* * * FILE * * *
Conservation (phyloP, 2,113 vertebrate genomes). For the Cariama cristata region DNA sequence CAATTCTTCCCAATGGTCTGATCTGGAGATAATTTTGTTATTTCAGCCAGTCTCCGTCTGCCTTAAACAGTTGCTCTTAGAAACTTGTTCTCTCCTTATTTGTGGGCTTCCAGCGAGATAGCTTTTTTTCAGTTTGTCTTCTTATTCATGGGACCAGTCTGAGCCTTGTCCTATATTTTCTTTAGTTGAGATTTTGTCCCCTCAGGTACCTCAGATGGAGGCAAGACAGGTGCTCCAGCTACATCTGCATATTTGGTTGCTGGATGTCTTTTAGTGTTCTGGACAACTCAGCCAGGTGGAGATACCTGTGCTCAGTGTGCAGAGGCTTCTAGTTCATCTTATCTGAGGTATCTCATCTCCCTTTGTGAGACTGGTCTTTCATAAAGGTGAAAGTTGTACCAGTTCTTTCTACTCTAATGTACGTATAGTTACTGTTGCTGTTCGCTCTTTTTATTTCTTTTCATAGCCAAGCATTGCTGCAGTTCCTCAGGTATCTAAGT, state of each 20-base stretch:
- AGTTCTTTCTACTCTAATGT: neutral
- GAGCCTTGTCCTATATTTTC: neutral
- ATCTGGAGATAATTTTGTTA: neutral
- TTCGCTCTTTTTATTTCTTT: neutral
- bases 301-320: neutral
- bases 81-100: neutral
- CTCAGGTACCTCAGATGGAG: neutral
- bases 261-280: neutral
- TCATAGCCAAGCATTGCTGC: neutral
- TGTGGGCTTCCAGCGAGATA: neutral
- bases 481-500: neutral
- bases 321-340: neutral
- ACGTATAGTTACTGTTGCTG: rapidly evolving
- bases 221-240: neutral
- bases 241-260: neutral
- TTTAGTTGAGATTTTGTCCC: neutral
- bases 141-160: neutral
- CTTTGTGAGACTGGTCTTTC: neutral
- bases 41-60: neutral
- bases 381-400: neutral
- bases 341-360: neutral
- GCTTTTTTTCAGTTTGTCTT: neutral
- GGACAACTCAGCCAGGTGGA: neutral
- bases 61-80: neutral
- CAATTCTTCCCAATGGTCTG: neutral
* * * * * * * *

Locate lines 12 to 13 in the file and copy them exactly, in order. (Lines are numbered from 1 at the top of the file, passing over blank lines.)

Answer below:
- bases 481-500: neutral
- bases 321-340: neutral